AU - Glaser, Adam W.

AU - Gavin, Anna

PY - 2019/10/15

Y1 - 2019/10/15

N2 - BackgroundQuality of life among prostate cancer survivors varies by socio-demographic factors and treatment type received; however, less in known about differences in functional outcomes by method of presentation. We investigate differences in reported urinary, bowel, sexual and hormone-related problems between symptomatic and PSA-detected prostate cancer survivors.MethodsA UK wide cross-sectional postal survey of prostate cancer survivors conducted 18-42 months post-diagnosis. Questions were included on presentation method and treatment. Functional outcome was determined using the EPIC-26 questionnaire. Reported outcomes were compared for symptomatic and PSA-detected survivors using ANOVA and multivariable log-linear regression.ResultsThirty-five thousand eight hundred twenty-three men responded (response rate: 60.8%). Of these, 31.3% reported presenting via PSA test and 59.7% symptomatically. In multivariable analysis, symptomatic men reported more difficulty with urinary incontinence (Adjusted mean ratio (AMR): 0.96, 95% CI: 0.96-0.97), urinary irritation (AMR: 0.95, 95% CI: 0.95-0.96), bowel function (AMR: 0.97, 95% CI: 0.97-0.98), sexual function (AMR: 0.90, 95% CI: 0.88-0.92), and vitality/hormonal function (AMR: 0.96, 95% CI: 0.96-0.96) than PSA-detected men. Differences were consistent across respondents of differing age, stage, Gleason score and treatment type.ConclusionProstate cancer survivors presenting symptomatically report poorer functional outcomes than PSA-detected survivors. Differences were not explained by socio-demographic or clinical factors. Clinicians should be aware that men presenting with symptoms are more likely to report functional difficulties after prostate cancer treatment and may need additional aftercare if these difficulties persist. Method of presentation should be considered as a covariate in patient-reported outcome studies of prostate cancer.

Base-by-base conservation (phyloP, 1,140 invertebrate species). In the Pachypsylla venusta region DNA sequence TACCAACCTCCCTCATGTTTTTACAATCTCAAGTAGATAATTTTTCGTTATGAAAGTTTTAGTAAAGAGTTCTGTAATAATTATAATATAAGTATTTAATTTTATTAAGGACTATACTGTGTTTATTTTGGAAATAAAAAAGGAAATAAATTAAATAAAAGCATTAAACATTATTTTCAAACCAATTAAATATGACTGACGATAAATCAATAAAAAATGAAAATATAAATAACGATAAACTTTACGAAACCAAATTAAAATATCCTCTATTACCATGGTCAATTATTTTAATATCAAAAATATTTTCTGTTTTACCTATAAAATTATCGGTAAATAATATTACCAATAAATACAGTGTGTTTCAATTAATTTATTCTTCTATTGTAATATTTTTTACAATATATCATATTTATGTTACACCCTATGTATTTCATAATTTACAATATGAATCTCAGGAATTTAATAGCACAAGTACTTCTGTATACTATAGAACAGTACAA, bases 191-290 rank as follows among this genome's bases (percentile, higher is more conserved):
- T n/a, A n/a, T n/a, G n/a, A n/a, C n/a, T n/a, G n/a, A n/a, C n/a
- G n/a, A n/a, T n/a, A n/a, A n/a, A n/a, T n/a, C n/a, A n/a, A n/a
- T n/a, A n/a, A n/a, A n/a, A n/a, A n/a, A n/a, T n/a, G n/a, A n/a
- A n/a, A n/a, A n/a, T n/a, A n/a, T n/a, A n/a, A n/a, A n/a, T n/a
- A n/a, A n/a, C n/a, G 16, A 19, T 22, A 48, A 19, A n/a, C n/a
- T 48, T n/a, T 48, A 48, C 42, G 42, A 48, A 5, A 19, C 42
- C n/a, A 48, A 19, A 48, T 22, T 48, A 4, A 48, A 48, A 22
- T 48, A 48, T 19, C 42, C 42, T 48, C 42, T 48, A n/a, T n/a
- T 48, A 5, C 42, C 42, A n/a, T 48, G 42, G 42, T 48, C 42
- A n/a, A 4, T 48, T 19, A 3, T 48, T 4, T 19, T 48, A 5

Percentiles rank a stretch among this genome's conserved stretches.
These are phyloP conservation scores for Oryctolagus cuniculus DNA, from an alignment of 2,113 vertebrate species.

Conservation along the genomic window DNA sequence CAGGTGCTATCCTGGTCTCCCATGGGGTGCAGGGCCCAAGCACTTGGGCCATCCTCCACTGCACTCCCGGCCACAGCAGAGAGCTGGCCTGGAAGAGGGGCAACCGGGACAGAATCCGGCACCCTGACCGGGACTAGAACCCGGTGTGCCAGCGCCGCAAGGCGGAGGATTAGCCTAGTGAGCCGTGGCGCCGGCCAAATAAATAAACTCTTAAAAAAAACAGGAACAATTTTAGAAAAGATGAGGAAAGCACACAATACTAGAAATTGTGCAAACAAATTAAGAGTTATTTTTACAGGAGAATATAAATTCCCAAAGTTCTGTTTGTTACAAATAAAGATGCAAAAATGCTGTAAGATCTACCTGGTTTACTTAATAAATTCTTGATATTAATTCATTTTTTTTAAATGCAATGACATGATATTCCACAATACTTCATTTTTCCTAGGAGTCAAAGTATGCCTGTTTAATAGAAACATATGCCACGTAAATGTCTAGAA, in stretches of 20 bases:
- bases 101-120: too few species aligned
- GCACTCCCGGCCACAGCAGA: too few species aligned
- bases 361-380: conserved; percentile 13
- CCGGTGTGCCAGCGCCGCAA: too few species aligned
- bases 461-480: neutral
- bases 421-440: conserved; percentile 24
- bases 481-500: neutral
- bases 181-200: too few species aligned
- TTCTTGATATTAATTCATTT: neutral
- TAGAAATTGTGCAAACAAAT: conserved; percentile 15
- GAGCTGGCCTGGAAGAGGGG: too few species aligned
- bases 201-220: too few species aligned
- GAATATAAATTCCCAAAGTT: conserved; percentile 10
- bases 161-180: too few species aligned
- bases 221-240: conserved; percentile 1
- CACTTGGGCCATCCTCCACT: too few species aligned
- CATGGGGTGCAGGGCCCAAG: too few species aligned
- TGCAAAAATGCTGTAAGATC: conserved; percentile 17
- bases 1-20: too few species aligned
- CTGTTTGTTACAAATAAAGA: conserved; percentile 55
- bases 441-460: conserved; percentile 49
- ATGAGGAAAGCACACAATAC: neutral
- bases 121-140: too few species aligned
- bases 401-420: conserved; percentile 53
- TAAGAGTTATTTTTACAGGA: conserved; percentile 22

AB - BackgroundQuality of life among prostate cancer survivors varies by socio-demographic factors and treatment type received; however, less in known about differences in functional outcomes by method of presentation. We investigate differences in reported urinary, bowel, sexual and hormone-related problems between symptomatic and PSA-detected prostate cancer survivors.MethodsA UK wide cross-sectional postal survey of prostate cancer survivors conducted 18-42 months post-diagnosis. Questions were included on presentation method and treatment. Functional outcome was determined using the EPIC-26 questionnaire. Reported outcomes were compared for symptomatic and PSA-detected survivors using ANOVA and multivariable log-linear regression.ResultsThirty-five thousand eight hundred twenty-three men responded (response rate: 60.8%). Of these, 31.3% reported presenting via PSA test and 59.7% symptomatically. In multivariable analysis, symptomatic men reported more difficulty with urinary incontinence (Adjusted mean ratio (AMR): 0.96, 95% CI: 0.96-0.97), urinary irritation (AMR: 0.95, 95% CI: 0.95-0.96), bowel function (AMR: 0.97, 95% CI: 0.97-0.98), sexual function (AMR: 0.90, 95% CI: 0.88-0.92), and vitality/hormonal function (AMR: 0.96, 95% CI: 0.96-0.96) than PSA-detected men. Differences were consistent across respondents of differing age, stage, Gleason score and treatment type.ConclusionProstate cancer survivors presenting symptomatically report poorer functional outcomes than PSA-detected survivors. Differences were not explained by socio-demographic or clinical factors. Clinicians should be aware that men presenting with symptoms are more likely to report functional difficulties after prostate cancer treatment and may need additional aftercare if these difficulties persist. Method of presentation should be considered as a covariate in patient-reported outcome studies of prostate cancer.

U2 - 10.1186/s12885-019-6164-5

DO - 10.1186/s12885-019-6164-5

M3 - Article

VL - 19

JO - BMC cancer

JF - BMC cancer

SN - 1471-2407

M1 - 947

ER -